April 24, 2017
April 20, 2017
by Amy Zavatto | March 21, 2009 | Food & Drink
I am grateful for happy accidents. Or at least that’s what I tell myself when I’m trapped in traffic or waiting for an elevator. “There’s a reason for this snafu!” I think, optimistically. So when I found myself watching the whiz-bang mixology talents of Xavier Herit, head bartender at Restaurant Daniel, during a mission to retrieve my eyeglasses (forgotten at the restaurant several days earlier), I couldn’t believe my luck.
I first noticed the besuited Frenchman intently eyeing a shaker wielded by one of his trainees. “Add a little more purée,” he said. “Good.” Soon after, he presented me with his stunning Blanc Cosmopolitan—a heady mix of elderflower liqueur, white cranberry juice, vodka, and lime, with an orchid frozen in the center of a perfectly round ice cube.
“It is my most seductive drink, for its taste and its visual allure,” he said. “I love seeing a lady’s delight and smile when I pour the drink over the orchid ice ball.”
I had never thought of Daniel as a place for cocktails. But Herit’s alchemy has converted me. His drinks are at once classic and exotic, a mix of textures and flavors that tickle one’s palate and pique one’s curiosity—the same qualities that inspired him back when he was learning the tippling trade at the Hotel Plaza Athénée in Paris.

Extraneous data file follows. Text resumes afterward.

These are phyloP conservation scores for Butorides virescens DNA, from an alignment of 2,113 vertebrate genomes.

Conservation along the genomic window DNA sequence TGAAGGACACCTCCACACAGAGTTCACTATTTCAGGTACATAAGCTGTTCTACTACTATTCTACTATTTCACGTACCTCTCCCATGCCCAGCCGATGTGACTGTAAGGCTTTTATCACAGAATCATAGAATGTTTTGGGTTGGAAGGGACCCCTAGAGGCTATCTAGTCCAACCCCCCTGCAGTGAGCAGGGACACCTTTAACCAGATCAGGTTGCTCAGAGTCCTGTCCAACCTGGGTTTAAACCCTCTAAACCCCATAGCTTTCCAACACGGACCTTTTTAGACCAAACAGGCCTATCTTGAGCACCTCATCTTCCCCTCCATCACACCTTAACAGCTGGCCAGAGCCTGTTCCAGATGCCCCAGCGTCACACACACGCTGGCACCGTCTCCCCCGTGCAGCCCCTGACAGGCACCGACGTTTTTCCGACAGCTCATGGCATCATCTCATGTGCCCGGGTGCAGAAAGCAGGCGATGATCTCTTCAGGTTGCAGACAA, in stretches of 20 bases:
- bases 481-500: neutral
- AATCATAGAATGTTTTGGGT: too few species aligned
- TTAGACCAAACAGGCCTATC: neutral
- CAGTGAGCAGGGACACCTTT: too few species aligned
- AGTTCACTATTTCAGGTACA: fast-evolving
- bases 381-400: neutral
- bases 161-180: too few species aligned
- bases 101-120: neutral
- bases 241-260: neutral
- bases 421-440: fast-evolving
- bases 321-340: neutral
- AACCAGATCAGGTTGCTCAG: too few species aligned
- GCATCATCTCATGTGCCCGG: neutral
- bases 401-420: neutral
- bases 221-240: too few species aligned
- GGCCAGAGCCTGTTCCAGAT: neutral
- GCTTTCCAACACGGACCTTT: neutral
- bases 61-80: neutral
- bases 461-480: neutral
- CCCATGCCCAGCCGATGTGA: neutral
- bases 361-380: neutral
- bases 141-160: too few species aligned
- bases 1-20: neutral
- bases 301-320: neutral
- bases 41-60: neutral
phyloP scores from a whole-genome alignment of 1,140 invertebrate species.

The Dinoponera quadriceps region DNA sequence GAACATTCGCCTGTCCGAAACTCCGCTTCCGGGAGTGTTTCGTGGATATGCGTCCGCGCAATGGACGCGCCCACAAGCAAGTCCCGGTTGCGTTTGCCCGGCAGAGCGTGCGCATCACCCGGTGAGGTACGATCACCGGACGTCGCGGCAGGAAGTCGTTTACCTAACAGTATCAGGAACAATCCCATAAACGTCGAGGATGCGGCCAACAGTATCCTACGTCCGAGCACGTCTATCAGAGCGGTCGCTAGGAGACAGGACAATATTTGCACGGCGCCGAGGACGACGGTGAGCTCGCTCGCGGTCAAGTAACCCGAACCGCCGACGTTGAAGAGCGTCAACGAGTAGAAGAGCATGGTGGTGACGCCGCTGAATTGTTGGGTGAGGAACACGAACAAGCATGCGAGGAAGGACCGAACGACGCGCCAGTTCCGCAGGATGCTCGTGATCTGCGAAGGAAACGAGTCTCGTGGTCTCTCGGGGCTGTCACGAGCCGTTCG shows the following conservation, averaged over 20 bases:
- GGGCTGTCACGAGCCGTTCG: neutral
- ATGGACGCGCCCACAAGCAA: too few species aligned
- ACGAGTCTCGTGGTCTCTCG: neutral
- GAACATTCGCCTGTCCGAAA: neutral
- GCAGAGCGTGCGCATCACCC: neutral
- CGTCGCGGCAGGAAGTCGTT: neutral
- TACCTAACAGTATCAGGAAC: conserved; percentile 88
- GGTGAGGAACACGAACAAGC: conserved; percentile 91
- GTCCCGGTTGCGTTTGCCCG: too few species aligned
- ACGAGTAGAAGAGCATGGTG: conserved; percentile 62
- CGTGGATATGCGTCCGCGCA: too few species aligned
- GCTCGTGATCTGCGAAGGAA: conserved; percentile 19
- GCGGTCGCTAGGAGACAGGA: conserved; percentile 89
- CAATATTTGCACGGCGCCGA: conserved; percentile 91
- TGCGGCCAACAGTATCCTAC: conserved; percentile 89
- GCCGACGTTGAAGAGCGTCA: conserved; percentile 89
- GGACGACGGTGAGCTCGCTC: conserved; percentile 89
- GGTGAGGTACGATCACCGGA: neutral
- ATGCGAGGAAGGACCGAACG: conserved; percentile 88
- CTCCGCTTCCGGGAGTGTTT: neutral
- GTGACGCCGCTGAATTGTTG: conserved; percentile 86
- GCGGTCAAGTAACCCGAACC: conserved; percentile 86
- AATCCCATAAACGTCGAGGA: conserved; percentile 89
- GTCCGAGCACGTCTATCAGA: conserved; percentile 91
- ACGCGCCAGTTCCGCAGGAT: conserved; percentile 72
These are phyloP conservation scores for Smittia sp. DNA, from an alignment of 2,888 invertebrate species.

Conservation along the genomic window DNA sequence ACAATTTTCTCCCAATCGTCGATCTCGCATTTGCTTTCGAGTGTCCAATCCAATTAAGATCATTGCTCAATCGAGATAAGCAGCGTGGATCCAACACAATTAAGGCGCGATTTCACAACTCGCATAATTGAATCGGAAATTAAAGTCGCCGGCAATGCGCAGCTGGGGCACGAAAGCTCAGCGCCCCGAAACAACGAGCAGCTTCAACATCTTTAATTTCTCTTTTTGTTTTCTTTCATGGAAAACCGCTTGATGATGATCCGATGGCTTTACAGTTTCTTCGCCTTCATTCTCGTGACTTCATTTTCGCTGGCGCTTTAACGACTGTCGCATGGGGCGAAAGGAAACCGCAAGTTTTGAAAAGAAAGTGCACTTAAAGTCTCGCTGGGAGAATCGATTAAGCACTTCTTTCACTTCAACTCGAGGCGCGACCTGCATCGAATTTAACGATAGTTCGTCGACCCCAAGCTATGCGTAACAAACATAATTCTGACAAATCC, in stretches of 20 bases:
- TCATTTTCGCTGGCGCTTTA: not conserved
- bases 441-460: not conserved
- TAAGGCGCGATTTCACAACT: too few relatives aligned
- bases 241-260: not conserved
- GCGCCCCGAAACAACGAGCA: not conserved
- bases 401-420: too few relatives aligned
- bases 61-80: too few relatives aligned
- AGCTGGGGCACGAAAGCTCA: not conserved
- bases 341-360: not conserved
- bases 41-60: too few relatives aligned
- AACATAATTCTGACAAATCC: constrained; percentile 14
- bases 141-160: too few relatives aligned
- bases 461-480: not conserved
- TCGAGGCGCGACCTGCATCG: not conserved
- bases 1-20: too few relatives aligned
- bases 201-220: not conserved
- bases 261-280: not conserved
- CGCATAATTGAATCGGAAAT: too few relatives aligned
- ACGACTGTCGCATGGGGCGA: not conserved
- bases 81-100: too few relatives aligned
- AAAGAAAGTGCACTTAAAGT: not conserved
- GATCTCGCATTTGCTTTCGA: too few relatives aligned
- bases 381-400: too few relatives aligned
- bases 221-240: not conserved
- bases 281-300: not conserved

“I learned that cocktails did not have to be entirely liquid,” Herit says. “We made what we called ‘3-D cocktails,’ with three densities and textures: solid, liquid, foam. We did versions of this in piña coladas; we made whisky sours with a base of griotte cherry gelée on the bottom and lemon foam on top, with the whisky sour in between. These were truly original ‘concept cocktails.’”
Herit’s magic is at its highest level of “Ta-da!” in his Strawberry & Pearls, in which he uses a technique he’s dubbed “spherification.” Using a mix of acids, sugars, alcohol (in this case, Cointreau), and one gigantic syringe, he turns liquid into solid—in this case, a tiny pile of strawberry- flavored red balls that mimic smooth, round pearls of caviar with liquid centers. He serves them (with a caviar spoon, of course) alongside a strawberry margarita. “I love it as much for the taste as for the texture and presentation,” he says. “It’s a very sensual experience to roll the pearls around on your tongue and then press them just enough to make them burst gently in your mouth. I leave the rest up to your imagination.” Oh my.